Instead of being considered part of the procurement process, Hearthside now strives to be acknowledged as part of a customer’s supply chain. It didn’t happen overnight. “It’s been very gradual, but it’s been a dramatic change from just four years ago,” Mr. Scalise said. “The great branded companies are going to market more quickly, but they need our help, so they’re going outside of their organization and reaching out to us.”

Hearthside Defines Contract Manufacturing: BakingBusiness.com

From BakingBusiness.com October 10-2013


Hearthside Tightens Focus on Contract Manufacturing

Hearthside Food Solutions sold Golden Temple in May because the Eugene, OR-based granola and cereal business no longer fit into its co-manufacturing business model, according to Rich Scalise, Hearthside’s chairman and CEO.

Downers Grove, IL-based Hearthside purchased Golden Temple in 2010 thinking that the cereal company would enhance its co-manufacturing capabilities and reduce shipping costs to the Northwest and West Coast. All of Hearthside’s other snack plants are located in the central US.

Not a brand company: During the past three years, Golden Temple’s branded and private label business expanded, and it became apparent to Mr. Scalise that it might be a better fit for another company. “We’re not in the branding business,” he noted. The proceeds from the $158 million sale to Post Holdings is helping fund the merger between Hearthside and Ryt-way Industries, Lakeville, MN.

Hearthside defines contract manufacturing: But how does Mr. Scalise define co-manufacturing? Co-manufacturing means Hearthside doesn’t sell directly to retailers or foodservice operators, and it doesn’t have any direct communication with consumers. Rather, it produces snacks and baked goods for customers that ultimately sell their branded products to retailers. Private-label products are typically sold under supermarket or store brands and sold directly to consumers.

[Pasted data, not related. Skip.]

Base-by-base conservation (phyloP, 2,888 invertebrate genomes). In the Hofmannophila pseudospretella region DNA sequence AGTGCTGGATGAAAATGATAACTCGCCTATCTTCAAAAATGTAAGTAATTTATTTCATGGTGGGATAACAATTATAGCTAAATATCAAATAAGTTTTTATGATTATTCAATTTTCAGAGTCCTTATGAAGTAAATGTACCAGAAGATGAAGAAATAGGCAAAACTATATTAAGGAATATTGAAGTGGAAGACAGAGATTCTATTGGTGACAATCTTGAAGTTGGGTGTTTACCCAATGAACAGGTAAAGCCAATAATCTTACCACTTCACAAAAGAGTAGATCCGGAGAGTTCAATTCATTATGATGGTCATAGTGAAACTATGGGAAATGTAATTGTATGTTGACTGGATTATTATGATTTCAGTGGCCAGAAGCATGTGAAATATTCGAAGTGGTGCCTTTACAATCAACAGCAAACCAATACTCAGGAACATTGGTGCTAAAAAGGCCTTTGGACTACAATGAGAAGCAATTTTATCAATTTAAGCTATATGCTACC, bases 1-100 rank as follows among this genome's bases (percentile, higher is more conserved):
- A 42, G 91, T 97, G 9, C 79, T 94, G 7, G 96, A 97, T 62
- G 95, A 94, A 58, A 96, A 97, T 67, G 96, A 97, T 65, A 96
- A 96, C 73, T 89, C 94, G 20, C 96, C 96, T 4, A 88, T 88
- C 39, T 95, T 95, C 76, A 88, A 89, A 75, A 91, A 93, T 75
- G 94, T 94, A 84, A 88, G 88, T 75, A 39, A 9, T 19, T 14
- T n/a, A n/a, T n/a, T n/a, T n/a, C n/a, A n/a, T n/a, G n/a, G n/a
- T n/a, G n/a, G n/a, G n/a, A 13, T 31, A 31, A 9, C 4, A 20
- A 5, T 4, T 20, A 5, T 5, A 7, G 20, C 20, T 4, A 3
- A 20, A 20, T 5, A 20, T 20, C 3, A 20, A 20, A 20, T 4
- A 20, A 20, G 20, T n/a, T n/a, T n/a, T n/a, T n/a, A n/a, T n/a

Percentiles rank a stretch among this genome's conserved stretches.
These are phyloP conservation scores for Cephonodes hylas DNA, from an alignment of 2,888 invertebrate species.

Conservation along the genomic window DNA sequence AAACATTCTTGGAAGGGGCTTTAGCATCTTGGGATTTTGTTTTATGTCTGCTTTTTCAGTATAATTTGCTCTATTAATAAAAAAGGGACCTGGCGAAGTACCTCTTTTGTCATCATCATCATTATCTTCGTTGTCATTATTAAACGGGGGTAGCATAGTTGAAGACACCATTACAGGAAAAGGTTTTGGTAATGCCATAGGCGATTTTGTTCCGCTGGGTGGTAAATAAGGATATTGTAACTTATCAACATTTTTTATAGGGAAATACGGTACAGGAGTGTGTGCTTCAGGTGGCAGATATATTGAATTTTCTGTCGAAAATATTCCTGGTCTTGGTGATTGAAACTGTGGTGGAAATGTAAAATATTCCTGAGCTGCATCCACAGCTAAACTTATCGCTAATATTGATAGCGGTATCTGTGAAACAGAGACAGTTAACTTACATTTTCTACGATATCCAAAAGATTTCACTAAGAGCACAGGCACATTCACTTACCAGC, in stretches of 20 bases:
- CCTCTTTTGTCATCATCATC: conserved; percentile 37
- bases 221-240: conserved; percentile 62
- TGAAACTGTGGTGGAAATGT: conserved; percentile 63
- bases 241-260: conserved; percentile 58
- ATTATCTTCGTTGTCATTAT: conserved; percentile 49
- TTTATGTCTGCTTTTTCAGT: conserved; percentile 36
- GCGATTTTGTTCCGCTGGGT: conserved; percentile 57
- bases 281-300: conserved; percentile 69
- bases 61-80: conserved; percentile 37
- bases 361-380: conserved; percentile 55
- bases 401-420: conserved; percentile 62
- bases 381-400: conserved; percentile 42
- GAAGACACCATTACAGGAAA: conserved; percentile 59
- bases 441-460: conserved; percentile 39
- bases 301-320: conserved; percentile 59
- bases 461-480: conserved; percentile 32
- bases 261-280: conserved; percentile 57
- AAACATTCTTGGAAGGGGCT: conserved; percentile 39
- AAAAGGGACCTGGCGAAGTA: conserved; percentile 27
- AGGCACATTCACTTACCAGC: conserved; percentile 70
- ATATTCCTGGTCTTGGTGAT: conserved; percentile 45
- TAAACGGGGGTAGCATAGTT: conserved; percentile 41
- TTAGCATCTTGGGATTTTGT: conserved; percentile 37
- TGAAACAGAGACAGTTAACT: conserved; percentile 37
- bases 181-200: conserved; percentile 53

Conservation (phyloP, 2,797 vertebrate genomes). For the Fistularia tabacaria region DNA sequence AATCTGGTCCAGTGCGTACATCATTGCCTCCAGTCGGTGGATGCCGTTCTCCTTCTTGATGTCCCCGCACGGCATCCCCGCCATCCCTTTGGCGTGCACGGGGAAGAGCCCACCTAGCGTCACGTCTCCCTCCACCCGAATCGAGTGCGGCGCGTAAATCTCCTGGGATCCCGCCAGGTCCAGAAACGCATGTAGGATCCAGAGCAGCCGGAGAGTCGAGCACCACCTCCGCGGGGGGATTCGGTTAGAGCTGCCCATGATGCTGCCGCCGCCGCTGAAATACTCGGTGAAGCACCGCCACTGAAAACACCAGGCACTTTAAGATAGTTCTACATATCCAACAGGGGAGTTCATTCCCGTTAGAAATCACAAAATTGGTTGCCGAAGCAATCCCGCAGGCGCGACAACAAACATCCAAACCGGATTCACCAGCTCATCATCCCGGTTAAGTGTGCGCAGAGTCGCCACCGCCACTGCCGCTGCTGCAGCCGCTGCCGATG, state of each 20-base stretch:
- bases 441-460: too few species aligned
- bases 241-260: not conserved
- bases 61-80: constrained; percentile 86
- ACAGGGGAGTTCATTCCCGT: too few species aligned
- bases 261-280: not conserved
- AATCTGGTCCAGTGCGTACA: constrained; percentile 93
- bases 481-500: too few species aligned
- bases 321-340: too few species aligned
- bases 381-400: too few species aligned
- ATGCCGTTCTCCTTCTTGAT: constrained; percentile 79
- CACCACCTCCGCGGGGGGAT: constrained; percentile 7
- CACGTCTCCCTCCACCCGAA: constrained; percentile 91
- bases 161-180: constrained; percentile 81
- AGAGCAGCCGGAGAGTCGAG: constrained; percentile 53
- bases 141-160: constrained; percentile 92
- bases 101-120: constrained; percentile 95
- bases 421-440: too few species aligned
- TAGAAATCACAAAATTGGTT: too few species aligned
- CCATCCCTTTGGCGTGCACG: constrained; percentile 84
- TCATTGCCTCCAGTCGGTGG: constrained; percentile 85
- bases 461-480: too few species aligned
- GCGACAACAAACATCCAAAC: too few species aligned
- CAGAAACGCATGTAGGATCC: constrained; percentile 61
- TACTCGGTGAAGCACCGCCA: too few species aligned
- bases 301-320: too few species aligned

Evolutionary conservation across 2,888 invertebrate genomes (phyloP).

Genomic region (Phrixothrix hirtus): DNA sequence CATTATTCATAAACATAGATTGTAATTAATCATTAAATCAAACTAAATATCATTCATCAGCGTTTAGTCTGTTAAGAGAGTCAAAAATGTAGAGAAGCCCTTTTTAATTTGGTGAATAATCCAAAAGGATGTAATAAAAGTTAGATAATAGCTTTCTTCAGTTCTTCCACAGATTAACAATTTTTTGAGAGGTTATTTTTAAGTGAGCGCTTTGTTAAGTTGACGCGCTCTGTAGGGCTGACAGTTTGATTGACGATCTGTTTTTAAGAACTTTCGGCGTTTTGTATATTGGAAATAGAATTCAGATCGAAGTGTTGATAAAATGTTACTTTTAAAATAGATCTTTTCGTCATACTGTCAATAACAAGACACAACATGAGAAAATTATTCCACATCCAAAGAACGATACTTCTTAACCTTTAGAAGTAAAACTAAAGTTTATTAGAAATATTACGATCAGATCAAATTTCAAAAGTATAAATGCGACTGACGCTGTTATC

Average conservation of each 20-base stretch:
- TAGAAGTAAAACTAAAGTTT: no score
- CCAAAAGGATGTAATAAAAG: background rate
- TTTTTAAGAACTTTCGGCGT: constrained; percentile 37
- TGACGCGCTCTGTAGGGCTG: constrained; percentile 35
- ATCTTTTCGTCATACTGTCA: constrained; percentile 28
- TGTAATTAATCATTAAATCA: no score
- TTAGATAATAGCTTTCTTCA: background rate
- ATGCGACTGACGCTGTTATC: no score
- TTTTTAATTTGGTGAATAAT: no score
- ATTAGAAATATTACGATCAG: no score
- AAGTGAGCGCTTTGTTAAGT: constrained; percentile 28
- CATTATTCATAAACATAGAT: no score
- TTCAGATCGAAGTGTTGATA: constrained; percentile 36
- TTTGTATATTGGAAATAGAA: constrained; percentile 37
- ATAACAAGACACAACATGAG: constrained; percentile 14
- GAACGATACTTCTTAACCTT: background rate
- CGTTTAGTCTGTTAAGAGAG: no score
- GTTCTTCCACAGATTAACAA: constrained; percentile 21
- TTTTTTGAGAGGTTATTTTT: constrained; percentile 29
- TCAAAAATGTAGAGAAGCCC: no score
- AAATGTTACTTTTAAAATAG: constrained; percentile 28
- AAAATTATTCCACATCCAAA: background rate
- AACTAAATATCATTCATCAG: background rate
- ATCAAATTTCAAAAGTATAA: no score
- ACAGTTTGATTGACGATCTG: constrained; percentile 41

Rich Scalise on American Bakers Association

From BakingBusiness.com October 10-2013

Rich Scalise and team in BakingBusiness interviewRich Scalise on American Bakers Association: For Hearthside Food Solutions, the American Bakers Association (ABA) provides not only a voice in Washington but also an opportunity to network with some of the Downers Grove, IL-based company’s biggest customers.

The value of the ABA: “ABA gives me access to all of the folks who have great brands,” noted Rich Scalise, Hearthside’s chairman and CEO as well as second vice-chairman on the association’s board. “ABA is one of the best organizations around in being close to legislation and regulations that can affect your business. It excels in having the ear and the access so we can explain the issues to legislators. I think it does it better than any other organization.

“It’s not about twisting someone’s arm,” he added. “It’s about the ability to have open dialogue with congressmen and senators about those things that really affect us and our ability to grow.”